Resy is already known for its reservations and waitlist system, which streamlines the process of booking a table for both customers and restauranteurs. Right now, the company works with over 10,000 restaurants in 160 cities worldwide, and is definitely giving the likes of Yelp Reservations and Open Table a run for their money.
But these new products also suggest Resy doesn’t want to be pinned into the “restaurant reservations” category, and plans to offer a considerably more robust solution for businesses.
ResyFly solves an issue that’s been plaguing restaurants for years: how to book reservations. As of today, restaurants have two options: “slots-based” reservations, where diners can pick pre-determined times (8 p.m., 10 p.m.) and “inputs-based” reservations, where restaurants build the night’s reservations out on a first-call, first-serve basis.
Neither is optimal. “Restaurants have historically been shackled to imperfect inventory management systems like ‘slots,’ where restaurateurs have complete control over tables, and ‘flex mode,’ taking control out of the equation,” Mike Montero, one of Resy’s business partners, said in a press statement. “But there’s no reason these should be the only options.”
ResyFly, then, is a cloud-based product combining slots and inputs to allow for greater flexibility in scheduling reservations, which could ultimately lead to less confusion, fewer cancellations, and more revenue for restaurants. The product is set for release on May 15.
Another notable announcement was for ResySelect, a new loyalty program Resy will launch in late April. Program perks include exclusive booking windows for tables at popular and/or hard-to-get restaurants, waitlist priority, early access to event tickets, and special events like getting to meet a favorite chef or touring the kitchen. The program will launch as an invite-only beta-version at the end of April, with a broader expansion planned for later on—though the company didn’t indicate exactly when.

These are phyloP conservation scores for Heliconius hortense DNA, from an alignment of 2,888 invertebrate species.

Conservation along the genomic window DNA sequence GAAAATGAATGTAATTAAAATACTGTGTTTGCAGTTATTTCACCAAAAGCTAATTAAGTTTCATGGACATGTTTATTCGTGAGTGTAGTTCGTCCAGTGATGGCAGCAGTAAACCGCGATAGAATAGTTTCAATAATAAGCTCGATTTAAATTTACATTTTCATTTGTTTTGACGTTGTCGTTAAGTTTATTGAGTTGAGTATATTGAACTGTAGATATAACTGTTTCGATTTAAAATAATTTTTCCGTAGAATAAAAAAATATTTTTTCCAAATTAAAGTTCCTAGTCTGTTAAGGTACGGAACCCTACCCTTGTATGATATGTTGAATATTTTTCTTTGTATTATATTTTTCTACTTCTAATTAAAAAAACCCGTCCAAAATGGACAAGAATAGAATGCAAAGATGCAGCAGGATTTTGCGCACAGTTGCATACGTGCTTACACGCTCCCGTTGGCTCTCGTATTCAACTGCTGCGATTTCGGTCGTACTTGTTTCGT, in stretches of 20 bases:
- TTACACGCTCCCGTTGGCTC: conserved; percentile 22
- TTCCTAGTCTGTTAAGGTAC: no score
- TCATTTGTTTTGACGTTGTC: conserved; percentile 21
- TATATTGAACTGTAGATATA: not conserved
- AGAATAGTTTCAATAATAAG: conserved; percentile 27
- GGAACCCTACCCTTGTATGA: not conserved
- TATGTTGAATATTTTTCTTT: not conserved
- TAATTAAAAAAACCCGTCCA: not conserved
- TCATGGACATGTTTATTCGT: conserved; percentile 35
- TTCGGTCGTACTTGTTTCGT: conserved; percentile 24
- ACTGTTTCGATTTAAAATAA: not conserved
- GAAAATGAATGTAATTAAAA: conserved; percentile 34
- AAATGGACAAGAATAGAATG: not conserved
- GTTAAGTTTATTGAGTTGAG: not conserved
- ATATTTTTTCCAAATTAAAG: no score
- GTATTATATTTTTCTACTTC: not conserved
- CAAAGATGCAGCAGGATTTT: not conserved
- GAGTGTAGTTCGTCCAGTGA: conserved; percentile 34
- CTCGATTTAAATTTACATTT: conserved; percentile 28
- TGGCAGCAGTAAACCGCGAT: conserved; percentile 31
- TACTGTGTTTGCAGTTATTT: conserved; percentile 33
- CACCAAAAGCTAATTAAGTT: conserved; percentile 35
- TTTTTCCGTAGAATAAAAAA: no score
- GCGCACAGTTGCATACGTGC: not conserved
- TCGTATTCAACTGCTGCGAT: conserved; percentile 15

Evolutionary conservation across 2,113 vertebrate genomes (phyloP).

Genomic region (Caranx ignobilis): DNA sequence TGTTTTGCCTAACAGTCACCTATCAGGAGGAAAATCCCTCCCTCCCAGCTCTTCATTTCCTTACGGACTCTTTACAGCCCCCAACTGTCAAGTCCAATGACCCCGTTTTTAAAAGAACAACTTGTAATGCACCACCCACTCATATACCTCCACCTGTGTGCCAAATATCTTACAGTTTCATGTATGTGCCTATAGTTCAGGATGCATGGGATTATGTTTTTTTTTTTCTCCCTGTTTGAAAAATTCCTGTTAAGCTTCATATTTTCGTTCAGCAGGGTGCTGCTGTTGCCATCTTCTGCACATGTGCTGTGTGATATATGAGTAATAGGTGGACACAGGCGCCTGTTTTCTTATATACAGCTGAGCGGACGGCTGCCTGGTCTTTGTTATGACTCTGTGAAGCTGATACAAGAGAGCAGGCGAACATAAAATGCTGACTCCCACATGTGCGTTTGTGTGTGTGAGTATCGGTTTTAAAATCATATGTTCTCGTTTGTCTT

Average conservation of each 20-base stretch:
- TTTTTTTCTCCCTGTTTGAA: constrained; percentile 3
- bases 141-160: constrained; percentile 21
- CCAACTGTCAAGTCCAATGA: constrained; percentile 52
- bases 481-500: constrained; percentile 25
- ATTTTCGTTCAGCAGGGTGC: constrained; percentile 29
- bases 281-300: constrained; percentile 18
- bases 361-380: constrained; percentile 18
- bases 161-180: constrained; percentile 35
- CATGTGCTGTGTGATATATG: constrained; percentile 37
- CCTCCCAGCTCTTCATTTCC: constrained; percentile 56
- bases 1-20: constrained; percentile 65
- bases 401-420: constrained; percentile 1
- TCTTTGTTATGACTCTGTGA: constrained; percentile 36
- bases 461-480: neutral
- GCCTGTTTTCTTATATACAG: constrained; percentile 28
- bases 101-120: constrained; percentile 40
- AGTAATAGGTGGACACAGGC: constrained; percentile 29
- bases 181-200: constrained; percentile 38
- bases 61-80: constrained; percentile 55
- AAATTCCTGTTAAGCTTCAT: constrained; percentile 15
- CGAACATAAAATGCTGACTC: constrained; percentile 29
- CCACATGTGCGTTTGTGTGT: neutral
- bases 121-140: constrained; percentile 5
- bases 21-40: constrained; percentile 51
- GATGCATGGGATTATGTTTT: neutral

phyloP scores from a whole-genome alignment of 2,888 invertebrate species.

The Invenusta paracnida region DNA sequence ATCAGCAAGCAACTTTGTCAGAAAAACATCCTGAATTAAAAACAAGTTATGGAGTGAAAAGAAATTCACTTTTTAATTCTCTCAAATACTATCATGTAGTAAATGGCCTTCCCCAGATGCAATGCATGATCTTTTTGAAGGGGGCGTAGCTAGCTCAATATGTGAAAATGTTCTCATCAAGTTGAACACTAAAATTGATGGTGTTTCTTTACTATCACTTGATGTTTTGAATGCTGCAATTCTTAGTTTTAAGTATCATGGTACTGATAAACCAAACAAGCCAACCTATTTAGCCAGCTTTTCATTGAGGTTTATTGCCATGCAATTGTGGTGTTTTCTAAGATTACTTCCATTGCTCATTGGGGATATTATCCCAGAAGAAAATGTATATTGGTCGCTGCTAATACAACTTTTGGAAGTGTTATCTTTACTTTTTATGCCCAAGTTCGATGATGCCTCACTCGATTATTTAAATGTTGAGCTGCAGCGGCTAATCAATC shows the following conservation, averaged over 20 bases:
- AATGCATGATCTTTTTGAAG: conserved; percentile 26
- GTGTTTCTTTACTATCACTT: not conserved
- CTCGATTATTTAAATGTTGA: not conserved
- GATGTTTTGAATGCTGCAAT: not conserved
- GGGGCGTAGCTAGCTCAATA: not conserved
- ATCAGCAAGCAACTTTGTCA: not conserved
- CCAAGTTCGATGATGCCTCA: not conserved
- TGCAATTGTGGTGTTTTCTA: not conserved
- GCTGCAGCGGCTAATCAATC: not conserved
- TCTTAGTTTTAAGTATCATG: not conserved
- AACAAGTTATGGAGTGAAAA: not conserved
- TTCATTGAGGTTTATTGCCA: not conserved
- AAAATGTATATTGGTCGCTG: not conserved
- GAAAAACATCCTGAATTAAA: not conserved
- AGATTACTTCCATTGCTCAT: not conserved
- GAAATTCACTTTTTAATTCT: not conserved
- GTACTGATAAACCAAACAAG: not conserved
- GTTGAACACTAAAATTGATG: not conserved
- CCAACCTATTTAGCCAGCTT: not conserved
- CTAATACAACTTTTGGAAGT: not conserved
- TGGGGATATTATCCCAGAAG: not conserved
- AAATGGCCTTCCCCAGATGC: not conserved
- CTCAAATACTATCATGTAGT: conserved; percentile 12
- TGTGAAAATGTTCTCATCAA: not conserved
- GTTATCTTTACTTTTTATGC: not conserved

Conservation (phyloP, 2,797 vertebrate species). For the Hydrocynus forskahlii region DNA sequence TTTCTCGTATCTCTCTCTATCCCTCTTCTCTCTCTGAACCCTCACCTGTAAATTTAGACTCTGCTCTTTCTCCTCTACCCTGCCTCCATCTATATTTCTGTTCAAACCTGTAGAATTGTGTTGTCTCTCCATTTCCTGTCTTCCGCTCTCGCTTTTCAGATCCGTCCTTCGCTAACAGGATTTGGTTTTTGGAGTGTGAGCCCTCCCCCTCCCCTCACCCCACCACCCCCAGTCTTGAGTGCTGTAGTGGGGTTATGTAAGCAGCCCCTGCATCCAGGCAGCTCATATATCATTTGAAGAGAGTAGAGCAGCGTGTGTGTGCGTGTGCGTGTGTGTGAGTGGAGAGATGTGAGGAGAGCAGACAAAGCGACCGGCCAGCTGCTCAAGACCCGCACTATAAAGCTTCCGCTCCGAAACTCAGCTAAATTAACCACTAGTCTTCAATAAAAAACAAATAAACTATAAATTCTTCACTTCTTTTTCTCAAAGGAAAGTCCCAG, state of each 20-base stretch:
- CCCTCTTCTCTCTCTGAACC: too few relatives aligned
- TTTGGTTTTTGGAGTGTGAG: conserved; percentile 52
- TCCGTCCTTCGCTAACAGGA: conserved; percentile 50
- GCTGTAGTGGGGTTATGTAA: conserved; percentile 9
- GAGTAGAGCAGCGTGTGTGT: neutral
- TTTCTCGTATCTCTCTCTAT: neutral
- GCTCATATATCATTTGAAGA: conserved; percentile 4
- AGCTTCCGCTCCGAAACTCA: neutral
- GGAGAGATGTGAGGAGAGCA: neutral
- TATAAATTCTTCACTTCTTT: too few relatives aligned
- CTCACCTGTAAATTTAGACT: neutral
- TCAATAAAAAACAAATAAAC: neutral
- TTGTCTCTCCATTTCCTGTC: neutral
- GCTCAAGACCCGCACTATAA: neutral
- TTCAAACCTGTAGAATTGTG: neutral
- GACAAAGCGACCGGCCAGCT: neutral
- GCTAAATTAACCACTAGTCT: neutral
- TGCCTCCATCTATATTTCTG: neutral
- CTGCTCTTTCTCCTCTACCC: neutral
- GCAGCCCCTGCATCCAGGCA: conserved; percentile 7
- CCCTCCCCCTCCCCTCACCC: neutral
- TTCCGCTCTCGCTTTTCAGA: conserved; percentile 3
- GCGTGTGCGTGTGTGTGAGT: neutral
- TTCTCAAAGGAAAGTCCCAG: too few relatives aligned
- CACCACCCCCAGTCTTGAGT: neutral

Along with those products, Resy also announced ResySurveys, a dynamic survey product that lets restaurants customize private post-meal customer surveys. In doing so, businesses get insights into all aspects of their operation, from quality of service to customer preference for seating and meals.
Meanwhile, Resy’s global expansion efforts are now gathered under Resy Global Service (RGS). With this network, Resy partners with technology companies worldwide to grow the number of restaurants in its portfolio. Partnerships come in different forms. For example, Resy is integrated into the Airbnb app, so users can book a table and even talk to a restaurant without ever having to leave the Airbnb app. (Airbnb led Resy’s $13 million funding round last year). In some cases, Resy has acquired companies with technology that would benefit the overall business, as was the case with Club Kviar, who will be rebranded as Revy Spain in the near future.
And if all that weren’t enough, Resy’s recent integration with Upserve will provide restauranteurs the chance to get more granular insights about their customers.
It will be interesting to see where these offerings land Resy in terms of its place in the overall restaurant industry. It clearly wants to be more than just another reservation system. Which could be a very smart move, considering the telephone is still the preferred choice for customers when it comes to booking reservations. Resy broadening the ways it can help restaurants better personalize their diners’ experiences seems like a much sturdier path to tread over the long term.